Own Up and Step Up When You Blow It
A few weeks ago, you may have seen CNN or been made aware of an incident involving a salon owner allegedly berating a young mother whose child was crying during his haircut. Once the mother was brought to tears, she was heard by other patrons saying “I’m sorry. He’s autistic.” The mother left the salon in tears and the stylist followed her outside to continue the haircut while the child sat in his mothers arms.
This story originated with a post by one of the onlookers on Facebook, was carried to the local news stations, then on to CNN.
It was a sad situation all around. According to news reports, the lawyers responded that the owner was concerned for the child’s safety. They stated that she meant no harm. They then proceeded to state that perhaps the salon would consider donating some profits for autism awareness.
The public apology that the owner offered was ridiculous. She basically said that she never meant her actions to result in consequences. Subsequent to this event, half of the staff has quit, the bad press surrounding this situation continues to grow, and social media has barely started to subside.
Why am I writing/ranting about this? Because this is an extreme example of what we see each and every day in business. The owner of the salon blew it. She clearly was annoyed by the commotion of the crying and fuss by the little boy and lost her cool.
1) At the time, she should have offered to help in any way. She should have tried to see if there were any other areas in the salon to continue the cut, ask the mom if she knew of anything that may help her son, ask if she wanted to continue with the cut despite his upset, or if they wanted to come back later. Clearly, there was a scene, but using some compassion and empathy would have helped immensely. Sometimes, there just are no other options and you just have to push through it and be as helpful as possible.
2) Once she blew it, she should have owned up to it.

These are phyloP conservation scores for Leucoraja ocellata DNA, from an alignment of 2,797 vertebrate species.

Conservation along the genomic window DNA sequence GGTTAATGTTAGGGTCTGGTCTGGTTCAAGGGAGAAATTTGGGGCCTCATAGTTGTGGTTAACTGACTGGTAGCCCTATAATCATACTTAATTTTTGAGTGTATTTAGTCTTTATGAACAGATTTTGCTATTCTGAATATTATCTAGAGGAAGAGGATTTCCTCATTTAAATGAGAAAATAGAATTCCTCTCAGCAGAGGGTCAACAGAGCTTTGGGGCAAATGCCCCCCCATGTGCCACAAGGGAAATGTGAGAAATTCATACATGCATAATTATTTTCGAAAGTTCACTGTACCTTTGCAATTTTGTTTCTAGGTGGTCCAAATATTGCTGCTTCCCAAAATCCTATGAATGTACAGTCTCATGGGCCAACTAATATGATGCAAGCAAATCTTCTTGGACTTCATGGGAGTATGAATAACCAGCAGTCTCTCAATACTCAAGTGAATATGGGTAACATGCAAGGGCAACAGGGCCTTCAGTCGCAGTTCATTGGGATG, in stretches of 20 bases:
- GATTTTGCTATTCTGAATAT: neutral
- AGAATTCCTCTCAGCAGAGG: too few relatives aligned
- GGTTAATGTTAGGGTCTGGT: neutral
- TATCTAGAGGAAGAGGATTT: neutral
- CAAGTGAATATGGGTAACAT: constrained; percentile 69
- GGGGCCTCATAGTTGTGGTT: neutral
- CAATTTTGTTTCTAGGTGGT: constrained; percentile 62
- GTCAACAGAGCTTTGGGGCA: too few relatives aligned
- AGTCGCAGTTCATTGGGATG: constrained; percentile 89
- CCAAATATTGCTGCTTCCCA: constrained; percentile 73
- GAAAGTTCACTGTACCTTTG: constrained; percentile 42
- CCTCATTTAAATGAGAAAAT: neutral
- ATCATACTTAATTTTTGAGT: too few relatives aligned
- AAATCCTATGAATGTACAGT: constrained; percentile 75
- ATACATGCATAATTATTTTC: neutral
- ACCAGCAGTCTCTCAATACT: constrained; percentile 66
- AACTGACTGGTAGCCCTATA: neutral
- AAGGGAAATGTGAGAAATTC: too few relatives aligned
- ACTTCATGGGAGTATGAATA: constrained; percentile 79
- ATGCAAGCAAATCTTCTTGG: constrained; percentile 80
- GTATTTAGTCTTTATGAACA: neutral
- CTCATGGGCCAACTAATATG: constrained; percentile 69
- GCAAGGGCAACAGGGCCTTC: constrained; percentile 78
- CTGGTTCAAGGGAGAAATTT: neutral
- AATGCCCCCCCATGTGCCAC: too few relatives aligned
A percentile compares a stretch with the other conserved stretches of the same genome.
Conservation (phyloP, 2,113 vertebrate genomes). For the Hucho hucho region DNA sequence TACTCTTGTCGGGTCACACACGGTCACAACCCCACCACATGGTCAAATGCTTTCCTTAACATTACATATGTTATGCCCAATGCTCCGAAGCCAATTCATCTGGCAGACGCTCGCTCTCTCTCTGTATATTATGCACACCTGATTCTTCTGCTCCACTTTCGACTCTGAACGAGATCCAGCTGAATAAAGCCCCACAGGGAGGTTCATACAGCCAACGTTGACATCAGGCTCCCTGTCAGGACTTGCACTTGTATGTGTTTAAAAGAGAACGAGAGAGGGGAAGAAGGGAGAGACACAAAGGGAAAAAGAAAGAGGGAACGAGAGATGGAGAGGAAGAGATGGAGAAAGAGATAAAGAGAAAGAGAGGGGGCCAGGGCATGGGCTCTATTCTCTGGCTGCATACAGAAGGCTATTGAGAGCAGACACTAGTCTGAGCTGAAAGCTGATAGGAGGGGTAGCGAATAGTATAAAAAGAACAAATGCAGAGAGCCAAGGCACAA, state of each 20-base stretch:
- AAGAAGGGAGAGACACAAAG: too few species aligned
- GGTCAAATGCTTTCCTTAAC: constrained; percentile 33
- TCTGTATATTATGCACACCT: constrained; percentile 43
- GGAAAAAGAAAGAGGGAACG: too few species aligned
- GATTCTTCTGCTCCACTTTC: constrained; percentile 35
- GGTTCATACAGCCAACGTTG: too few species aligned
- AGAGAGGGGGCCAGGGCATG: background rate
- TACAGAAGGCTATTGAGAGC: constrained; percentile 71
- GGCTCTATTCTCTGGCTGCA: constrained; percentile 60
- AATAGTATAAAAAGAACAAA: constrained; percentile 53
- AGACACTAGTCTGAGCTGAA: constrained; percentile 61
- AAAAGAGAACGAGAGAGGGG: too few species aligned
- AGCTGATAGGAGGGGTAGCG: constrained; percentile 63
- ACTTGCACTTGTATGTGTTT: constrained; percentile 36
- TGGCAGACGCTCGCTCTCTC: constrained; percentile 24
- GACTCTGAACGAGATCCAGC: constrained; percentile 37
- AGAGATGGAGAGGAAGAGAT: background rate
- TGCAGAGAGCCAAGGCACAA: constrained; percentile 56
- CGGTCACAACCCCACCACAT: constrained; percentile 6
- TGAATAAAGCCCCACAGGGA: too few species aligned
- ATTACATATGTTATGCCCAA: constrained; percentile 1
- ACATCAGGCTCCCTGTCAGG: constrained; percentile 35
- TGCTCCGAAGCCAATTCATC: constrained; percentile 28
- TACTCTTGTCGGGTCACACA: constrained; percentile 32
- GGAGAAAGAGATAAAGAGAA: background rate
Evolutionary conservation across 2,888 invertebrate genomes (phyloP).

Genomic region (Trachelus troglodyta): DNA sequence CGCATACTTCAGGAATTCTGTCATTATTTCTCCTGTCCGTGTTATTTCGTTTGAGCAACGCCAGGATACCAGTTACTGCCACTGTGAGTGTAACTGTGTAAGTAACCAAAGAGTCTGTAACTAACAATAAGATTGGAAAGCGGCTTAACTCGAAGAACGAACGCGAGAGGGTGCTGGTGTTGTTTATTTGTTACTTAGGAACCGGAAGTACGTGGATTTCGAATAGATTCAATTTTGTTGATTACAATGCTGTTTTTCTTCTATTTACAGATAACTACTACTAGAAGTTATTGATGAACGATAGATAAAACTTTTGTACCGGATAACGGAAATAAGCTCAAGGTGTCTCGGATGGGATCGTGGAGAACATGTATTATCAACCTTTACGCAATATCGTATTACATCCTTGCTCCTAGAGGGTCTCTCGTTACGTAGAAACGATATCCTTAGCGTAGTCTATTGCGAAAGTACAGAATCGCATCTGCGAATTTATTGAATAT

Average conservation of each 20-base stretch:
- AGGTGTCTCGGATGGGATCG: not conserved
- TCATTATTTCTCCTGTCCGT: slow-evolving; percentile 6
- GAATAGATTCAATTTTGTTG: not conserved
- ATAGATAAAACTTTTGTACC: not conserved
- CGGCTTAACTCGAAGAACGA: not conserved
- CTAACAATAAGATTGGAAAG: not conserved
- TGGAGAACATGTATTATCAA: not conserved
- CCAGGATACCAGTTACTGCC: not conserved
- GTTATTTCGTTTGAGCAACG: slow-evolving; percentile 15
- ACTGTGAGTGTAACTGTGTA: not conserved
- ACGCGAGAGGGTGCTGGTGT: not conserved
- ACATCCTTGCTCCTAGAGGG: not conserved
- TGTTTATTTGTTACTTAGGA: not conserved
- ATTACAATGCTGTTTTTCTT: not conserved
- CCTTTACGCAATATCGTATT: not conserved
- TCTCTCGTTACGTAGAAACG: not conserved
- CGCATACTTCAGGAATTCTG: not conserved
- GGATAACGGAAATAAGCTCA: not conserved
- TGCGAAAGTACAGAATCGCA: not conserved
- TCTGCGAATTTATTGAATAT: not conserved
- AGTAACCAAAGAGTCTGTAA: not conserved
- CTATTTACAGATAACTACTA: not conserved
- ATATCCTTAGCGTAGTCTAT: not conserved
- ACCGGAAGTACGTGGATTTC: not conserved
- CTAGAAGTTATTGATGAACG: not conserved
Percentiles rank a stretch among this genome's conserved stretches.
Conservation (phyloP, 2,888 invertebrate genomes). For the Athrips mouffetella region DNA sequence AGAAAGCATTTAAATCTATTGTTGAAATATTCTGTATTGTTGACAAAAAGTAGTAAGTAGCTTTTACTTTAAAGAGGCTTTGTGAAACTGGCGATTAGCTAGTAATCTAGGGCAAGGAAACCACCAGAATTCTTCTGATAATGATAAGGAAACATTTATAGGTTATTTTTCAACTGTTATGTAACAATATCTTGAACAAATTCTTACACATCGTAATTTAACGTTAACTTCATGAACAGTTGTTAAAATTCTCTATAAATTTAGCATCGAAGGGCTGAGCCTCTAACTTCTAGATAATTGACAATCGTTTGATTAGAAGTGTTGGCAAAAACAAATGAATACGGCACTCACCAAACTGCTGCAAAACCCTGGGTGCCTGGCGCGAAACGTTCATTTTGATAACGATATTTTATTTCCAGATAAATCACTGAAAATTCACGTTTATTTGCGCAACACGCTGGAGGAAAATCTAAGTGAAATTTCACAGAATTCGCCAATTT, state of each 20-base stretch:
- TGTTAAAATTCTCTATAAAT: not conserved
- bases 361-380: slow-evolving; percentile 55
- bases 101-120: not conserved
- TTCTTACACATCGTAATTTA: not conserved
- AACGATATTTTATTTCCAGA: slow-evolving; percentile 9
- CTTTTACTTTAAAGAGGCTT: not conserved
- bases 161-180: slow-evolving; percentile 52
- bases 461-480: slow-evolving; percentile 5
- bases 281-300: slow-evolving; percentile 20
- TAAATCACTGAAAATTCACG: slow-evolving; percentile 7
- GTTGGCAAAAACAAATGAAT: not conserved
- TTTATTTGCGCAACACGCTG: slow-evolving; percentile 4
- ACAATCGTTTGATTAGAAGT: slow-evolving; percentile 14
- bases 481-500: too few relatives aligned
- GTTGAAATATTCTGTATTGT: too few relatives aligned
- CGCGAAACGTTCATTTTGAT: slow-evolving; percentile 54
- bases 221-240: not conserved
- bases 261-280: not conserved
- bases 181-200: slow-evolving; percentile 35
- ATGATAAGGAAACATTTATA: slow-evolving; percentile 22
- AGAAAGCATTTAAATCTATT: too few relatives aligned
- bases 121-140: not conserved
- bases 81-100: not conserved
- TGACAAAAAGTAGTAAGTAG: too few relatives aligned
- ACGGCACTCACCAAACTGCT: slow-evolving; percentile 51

Upon reading the public apology, I’m amazed that the owner actually permitted it to be printed. It was so robotic and “legalized” that it took away any apologetic intent.
She could have said something along the lines of…
“I’m so sorry about the way I handled this situation. It seemed to be a bigger disturbance than it actually was and I completely mishandled it. Berating or confronting someone in an already emotionally charged situation is never helpful and I just didn’t think at the time. I was off my game and for whatever reason wanted to squelch the situation rather help.
For those who take particular offense because of the child’s autism, I’m truly sorry. That really had nothing to do with my poor judgement and handling.
Although it may be far too late, I’d like to reach out to the family and offer free salon services for one year. I’d like to personally apologize for my actions and for the embarrassment and distress that my outburst caused the mother. That is not who I am, nor ever want to be.”
I’ve waited to write this post in hopes that I’d eventually be made aware of something genuine coming from the owner. But, as of this morning, no amount of searching has turned up anything after the “apology” that was issued.
Please understand that people blow it. We have outbursts. We make mistakes. We say things or act in a way that we wish we could take back when the dust has settled. When that happens, take ownership of it. That genuine humanness is all people are looking for today. Concern for others is the best way to build and repair relationships, both personally and professionally.